(figure available in print form)
An example of role-playing in the classroom
To place children in a common life situation in order to elicit and share feelings and responses.
The group is introduced to a situation or predicament. (Some books listed in Teachers’ Bibliography give many possible role-playing situations.) Children are asked to listen carefully to the situation.
-“Actors” are then chosen to act out the different character of the situation. “Actors” can take the situation in any direction that seems suitable to them.
Carol is a 15 year old student. She is trying to tell her mother about problems she is having with the other girls at school. The others at school are angry at her because she would not give them the answers to an English Quiz. Carol is trying to get some help from her mother.
Mother has just come in from work. She is tired and upset because the car broke down on her way home. She is also distracted by a younger child, Bobby, who is running around the house with his dog Charley. Okay. Who wants to be Mom? Assign volunteers to act our the parts of each character.
I will usually prepare the class beforehand of any special directions such as not hitting each other or no cursing, etc.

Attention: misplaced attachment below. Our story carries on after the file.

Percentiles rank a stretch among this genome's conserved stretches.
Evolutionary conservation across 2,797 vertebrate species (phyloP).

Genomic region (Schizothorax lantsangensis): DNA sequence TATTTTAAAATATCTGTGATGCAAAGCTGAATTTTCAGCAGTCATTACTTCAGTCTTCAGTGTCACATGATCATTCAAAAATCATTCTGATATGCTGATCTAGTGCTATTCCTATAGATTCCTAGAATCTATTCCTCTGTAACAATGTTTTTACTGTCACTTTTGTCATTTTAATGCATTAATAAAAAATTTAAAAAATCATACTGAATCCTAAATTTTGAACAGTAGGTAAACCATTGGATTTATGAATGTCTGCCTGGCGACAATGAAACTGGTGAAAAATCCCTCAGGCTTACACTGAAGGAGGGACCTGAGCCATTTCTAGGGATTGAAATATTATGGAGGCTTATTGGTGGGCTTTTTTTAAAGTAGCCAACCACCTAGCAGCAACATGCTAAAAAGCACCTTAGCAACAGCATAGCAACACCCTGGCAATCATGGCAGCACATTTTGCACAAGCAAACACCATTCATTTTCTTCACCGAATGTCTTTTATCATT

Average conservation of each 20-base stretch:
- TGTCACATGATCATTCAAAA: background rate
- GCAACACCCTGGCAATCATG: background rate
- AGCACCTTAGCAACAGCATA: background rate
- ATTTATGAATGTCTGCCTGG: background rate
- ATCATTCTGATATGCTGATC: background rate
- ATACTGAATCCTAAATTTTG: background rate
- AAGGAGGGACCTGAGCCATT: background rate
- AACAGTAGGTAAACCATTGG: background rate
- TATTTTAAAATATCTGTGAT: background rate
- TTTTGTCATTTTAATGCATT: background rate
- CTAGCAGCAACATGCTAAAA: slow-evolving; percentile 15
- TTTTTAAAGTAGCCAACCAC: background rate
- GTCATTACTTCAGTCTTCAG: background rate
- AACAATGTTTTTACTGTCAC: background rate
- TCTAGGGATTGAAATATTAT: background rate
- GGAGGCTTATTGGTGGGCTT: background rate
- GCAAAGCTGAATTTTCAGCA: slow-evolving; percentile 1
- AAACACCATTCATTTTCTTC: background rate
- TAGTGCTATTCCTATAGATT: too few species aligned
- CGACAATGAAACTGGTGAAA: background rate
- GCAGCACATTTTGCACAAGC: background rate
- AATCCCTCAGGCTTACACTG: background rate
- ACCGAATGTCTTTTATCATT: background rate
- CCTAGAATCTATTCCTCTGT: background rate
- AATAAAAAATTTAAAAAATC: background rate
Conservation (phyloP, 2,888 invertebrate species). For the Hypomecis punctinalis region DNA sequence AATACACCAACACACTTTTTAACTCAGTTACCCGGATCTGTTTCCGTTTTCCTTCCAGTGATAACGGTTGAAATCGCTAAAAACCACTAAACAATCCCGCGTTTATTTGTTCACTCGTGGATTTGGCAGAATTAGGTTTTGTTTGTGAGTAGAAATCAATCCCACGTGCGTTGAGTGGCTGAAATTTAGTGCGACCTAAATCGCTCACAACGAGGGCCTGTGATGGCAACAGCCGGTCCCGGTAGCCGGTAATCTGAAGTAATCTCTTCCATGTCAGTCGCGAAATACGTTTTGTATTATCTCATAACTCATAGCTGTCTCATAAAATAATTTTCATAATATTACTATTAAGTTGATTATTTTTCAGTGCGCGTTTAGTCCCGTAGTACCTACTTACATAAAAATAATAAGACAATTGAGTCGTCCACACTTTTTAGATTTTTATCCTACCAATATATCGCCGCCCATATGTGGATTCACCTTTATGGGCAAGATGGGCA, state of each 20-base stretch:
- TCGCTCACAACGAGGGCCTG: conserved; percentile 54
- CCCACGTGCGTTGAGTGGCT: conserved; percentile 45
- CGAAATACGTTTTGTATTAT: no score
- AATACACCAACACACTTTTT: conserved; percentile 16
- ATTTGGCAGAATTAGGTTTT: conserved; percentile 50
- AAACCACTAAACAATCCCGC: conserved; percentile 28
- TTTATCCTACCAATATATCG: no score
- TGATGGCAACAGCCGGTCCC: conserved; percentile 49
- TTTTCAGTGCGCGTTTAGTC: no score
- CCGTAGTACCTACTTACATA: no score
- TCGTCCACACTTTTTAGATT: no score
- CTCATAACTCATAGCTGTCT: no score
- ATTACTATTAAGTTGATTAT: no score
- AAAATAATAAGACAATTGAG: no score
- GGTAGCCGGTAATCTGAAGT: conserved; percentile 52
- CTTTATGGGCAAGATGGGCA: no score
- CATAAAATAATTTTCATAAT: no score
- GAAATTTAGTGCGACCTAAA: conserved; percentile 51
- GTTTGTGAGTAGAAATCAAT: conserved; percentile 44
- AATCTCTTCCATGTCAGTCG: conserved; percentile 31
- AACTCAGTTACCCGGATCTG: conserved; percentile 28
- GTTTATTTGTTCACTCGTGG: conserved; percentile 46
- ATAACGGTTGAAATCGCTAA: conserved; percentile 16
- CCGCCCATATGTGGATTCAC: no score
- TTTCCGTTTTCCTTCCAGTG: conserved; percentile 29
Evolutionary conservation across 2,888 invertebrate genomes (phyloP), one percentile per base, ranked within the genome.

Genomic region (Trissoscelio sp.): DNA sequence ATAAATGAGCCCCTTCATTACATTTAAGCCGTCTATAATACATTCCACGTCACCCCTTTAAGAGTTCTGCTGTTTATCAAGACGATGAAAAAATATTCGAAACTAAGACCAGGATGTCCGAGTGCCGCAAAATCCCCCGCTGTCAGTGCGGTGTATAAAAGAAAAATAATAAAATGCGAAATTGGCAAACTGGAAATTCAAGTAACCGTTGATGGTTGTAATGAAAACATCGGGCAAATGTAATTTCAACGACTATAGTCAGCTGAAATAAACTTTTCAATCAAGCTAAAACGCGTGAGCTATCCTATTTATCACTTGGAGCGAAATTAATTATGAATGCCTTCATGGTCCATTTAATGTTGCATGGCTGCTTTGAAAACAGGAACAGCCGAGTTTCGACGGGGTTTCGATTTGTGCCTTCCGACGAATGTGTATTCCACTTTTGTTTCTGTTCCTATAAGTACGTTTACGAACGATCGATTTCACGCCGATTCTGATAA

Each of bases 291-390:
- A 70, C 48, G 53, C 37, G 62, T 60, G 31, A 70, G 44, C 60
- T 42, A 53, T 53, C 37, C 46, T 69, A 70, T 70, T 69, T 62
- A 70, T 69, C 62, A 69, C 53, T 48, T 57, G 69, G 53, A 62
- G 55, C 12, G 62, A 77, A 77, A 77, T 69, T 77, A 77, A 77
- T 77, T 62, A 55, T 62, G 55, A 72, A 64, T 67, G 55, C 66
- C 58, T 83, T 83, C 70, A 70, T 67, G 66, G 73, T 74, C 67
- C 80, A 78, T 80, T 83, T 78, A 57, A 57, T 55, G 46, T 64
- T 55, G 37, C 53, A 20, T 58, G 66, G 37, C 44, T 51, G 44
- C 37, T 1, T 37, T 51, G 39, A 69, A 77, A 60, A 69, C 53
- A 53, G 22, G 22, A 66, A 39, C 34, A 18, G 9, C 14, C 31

From SOURCES OF IDENTITY, Second Edition, part of
The Social Sciences
Concepts and Values
Series by Paul F. Brandwein, et al. Copyright 1977, 1972 by Harcourt Brace Jovanovich, Inc. Reprinted by permission of the publisher.
I would also be ready to cut or stop the action when the “actors” have run out of alternatives to act out or have provided enough action to allow for a discussion.
Always allow time for discussion afterwards and invite non-actors to offer alternatives, insights or personal experiences.
To help children develop empathy towards others and to share common emotions and attitudes.
The group is shown a picture (large posters are available from most libraries) depicting an emotional scene.
The class is asked to study the picture and then to explain what is happening or has happened or what will happen. A variation of this, especially good for younger children, is to begin the story of what happened and ask children to fill in gaps or to predict what might happen or what could be done.
Show class a large poster of a boy sitting on his front steps dressed up obviously waiting for someone to show. He has a tear on his face and has obviously been forgotten or left behind. Ask children to respond to picture. What has happened? Is the boy sad? Why? What other possibilities could happen? Have you ever felt this way? What did you do about it? What can the boy do? Is it possible that his dad will still come? Why didn’t he telephone? How long should he wait? Is the boy angry? How would you feel?
Always try to elicit from children their own feelings of what is happening. Give anyone wishing to respond time to have his say. Bring out the fact that many of us have common feelings. Some of us may have different methods of dealing with emotion but there are no right or wrong ways to feel.